24/06/2015 10:37 AM IST | Updated 15/07/2016 8:25 AM IST

India Is Importing 500,000 Tonnes Of Wheat From Australia, Highest In A Decade, On Shortage Worries

MONEY SHARMA via Getty Images
Indian farmers work in a field as they seperate husk from harvested wheat grains by using a harvestor machine in Faridabad, a suburb of New Delhi on April 30, 2015. AFP PHOTO/MONEY SHARMA. (Photo credit should read MONEY SHARMA/AFP/Getty Images)

Indian flour millers are concerned that there is not enough wheat in the market to feed the insatiable demand for pizzas and pastas in the country. That has led them to place import orders of 500,000 tonnes — or one and a half times the weight of the Empire State building in New York — of premium Australian wheat since March.

This is the biggest such purchase in more than a decade, despite excess stocks. The millers' concern stems from unseasonal rains in February and March, which might hit wheat output at a time when sales of flour-based products such as pizzas is booming. Millers in India's southern ports were the first to place the orders.

Pizzas and pastas require high-protein varieties of wheat.

The millers got attractive prices for their orders, which has then prompted companies such as Cargill, Louis Dreyfus and Glencore to follow suit, said three sources directly involved in the deals.

The traders and millers could import a further 500,000 tonnes from France and Russia, where harvests are around the corner. The deals could push up benchmark prices that have already jumped on recent concerns about crop quality in the United States.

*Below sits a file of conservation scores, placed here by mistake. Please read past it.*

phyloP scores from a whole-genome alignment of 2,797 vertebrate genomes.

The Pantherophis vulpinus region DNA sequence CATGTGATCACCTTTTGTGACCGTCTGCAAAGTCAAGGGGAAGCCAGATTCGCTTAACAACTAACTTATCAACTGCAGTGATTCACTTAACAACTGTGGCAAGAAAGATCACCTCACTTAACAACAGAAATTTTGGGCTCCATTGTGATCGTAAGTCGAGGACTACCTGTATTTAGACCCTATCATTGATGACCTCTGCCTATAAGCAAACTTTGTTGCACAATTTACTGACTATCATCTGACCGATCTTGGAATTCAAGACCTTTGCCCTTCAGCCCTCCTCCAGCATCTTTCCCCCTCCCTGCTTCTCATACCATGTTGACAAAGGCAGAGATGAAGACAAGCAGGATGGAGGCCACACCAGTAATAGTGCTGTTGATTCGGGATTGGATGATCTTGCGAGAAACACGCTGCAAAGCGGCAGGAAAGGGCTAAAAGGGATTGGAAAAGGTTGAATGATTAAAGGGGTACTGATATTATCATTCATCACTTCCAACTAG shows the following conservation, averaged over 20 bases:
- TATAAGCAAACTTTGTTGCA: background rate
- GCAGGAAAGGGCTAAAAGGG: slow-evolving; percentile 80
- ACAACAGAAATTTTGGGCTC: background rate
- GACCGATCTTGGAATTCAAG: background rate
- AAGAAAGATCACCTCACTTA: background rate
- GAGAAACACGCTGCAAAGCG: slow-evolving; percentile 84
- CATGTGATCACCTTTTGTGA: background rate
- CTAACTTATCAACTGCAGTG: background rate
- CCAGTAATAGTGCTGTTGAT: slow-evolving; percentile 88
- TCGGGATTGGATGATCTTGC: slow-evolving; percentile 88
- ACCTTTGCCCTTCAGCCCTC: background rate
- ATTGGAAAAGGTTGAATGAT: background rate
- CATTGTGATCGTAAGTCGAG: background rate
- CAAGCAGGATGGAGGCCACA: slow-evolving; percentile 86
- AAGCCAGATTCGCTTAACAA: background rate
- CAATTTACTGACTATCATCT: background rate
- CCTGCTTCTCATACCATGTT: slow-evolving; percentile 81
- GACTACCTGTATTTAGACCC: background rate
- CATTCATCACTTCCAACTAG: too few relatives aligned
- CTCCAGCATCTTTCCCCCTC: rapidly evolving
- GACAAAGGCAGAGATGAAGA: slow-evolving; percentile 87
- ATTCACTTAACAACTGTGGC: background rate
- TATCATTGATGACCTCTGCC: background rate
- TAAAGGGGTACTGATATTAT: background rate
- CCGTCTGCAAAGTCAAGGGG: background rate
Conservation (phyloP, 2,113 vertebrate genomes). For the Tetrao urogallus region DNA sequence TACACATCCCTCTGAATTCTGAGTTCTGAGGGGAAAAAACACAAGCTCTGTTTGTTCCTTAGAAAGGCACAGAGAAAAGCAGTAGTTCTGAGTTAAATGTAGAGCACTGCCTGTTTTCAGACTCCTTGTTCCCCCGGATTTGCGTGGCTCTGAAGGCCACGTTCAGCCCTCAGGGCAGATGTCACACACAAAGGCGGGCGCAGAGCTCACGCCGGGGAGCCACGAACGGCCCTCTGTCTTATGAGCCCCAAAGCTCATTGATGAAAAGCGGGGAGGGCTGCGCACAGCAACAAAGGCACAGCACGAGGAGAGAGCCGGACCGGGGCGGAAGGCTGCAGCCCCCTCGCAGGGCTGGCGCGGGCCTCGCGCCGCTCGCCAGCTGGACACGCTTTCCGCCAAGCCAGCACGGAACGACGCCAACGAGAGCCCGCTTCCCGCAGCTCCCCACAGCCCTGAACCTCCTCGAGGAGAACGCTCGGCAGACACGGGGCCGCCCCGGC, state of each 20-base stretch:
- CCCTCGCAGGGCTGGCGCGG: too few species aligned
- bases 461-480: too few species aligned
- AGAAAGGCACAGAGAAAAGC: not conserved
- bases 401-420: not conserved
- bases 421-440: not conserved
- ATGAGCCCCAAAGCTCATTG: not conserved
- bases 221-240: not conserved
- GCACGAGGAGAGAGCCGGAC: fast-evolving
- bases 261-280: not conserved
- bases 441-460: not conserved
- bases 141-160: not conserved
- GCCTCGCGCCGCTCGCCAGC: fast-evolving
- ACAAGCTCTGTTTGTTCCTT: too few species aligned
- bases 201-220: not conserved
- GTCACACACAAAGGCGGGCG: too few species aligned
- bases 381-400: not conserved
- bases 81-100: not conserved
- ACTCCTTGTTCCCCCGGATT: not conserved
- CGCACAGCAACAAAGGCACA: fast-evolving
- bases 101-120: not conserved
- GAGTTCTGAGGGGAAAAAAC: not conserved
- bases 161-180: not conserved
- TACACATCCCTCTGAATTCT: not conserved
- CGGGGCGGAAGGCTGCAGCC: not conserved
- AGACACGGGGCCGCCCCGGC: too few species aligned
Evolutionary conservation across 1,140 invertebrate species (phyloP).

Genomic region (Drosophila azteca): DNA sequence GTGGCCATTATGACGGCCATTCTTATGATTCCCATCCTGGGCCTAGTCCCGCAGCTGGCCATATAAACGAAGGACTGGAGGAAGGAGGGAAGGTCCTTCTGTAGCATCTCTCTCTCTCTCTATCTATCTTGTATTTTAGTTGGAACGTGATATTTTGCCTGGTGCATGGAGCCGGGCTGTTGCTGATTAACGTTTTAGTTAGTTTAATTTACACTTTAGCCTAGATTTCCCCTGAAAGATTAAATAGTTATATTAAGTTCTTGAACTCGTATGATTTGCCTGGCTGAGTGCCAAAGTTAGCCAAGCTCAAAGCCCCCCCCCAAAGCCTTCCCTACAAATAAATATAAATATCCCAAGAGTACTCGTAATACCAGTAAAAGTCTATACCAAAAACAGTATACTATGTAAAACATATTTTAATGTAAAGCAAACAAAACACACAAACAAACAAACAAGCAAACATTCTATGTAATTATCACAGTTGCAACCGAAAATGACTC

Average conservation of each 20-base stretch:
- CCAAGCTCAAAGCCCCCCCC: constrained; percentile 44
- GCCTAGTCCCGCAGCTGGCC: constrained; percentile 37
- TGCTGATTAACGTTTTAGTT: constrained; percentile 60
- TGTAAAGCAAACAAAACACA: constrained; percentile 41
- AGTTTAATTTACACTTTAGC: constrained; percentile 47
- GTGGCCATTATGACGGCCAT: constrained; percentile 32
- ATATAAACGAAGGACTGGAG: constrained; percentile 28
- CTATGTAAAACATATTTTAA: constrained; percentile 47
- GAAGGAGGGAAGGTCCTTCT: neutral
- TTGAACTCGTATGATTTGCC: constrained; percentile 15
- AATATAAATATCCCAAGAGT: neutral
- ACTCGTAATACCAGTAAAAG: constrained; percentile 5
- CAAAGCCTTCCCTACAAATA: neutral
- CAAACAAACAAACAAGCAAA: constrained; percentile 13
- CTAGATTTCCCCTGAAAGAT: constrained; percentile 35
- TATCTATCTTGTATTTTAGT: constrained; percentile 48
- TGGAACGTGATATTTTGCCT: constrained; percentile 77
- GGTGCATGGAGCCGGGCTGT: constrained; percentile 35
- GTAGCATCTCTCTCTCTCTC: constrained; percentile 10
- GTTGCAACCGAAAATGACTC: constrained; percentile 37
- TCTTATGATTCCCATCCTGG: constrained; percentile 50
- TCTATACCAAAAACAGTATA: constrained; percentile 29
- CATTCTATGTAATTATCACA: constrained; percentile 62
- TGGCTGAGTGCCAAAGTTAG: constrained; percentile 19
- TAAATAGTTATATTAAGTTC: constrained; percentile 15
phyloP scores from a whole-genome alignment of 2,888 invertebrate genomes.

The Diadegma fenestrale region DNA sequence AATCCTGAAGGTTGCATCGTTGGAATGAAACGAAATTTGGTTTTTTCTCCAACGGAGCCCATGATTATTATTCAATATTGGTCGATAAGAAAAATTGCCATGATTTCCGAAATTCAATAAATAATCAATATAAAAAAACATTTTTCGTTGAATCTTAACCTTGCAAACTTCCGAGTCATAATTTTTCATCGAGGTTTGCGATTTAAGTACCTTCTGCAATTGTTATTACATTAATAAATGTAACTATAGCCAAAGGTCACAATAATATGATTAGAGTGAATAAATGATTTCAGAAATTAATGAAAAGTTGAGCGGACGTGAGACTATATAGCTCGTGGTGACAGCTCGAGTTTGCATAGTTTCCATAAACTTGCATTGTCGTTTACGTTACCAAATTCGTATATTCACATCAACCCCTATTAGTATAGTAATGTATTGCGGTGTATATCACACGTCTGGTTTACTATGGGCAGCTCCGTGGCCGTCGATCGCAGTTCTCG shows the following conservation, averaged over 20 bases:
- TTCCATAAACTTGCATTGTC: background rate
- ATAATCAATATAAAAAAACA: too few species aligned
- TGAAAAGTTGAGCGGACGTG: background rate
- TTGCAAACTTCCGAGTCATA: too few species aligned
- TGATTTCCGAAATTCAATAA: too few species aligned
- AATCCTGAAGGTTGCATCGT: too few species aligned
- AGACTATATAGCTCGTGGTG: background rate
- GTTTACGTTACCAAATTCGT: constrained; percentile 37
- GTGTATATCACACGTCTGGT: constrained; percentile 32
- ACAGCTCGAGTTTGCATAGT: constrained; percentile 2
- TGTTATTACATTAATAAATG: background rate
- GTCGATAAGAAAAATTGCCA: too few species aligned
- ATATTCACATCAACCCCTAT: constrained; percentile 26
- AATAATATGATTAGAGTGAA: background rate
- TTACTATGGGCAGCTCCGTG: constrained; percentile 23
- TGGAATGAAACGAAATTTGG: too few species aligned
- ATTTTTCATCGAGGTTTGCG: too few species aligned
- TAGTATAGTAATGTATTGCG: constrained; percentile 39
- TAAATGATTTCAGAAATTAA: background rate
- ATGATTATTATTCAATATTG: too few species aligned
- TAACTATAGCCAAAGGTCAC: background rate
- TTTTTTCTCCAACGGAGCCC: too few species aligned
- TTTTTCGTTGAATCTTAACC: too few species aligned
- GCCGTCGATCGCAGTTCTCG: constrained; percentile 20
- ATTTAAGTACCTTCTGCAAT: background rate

"There are strong chances French and Russian wheat will find their way to India because of attractive prices ... and if the euro goes down, I expect more French wheat coming to India," one source said.

Almost half of the quantity contracted so far -- bought at $255 to $275 a tonne -- has reached India and the rest is scheduled for July delivery, said the sources, who declined to be identified because they are not allowed to discuss trade-sensitive issues publicly.

Although rains and hailstorms wilted the Indian wheat crop, the world's second-biggest producer and consumer of the grain has large stockpiles accumulated after eight straight years of bumper harvests.


But the government is likely to draw heavily from its warehouses this year if monsoon rains, critical for farm irrigation, turn out to be deficient, thereby fueling food inflation. India's weather office has cut this year's monsoon forecast to 88 percent of a long-term average, raising fears of the first drought in six years.

Industry and government officials estimate this year's wheat output at about 90 million tonnes, nearly 5 percent lower than the 2014 harvest but still exceeding domestic demand of about 72 million tonnes.

Since wheat is largely grown in India's central and northern plains, flour millers from southern states, hemmed in by the Indian Ocean, sometimes find it attractive to import high-protein grades from Australia.

But this year's unusually large volumes have surprised some.

"Other than large amounts of wheat that we're importing, we see two other significant changes," said one of the sources. "Perhaps for the first time, some imports are taking place in vessels and perhaps for the first time millers will end up buying French and Russian wheat as well."

At about $185 to $190 a tonne on a free-on-board basis, French and Russian wheat is attractive for India, another source said. High-protein wheat in India costs more than $300 a tonne and imports could ebb if prices fall to about $283, the sources said.

Russian wheat, however, could fall short of India's quality requirements despite a higher protein content than French wheat, said Tajinder Narang, a New Delhi-based trade analyst.

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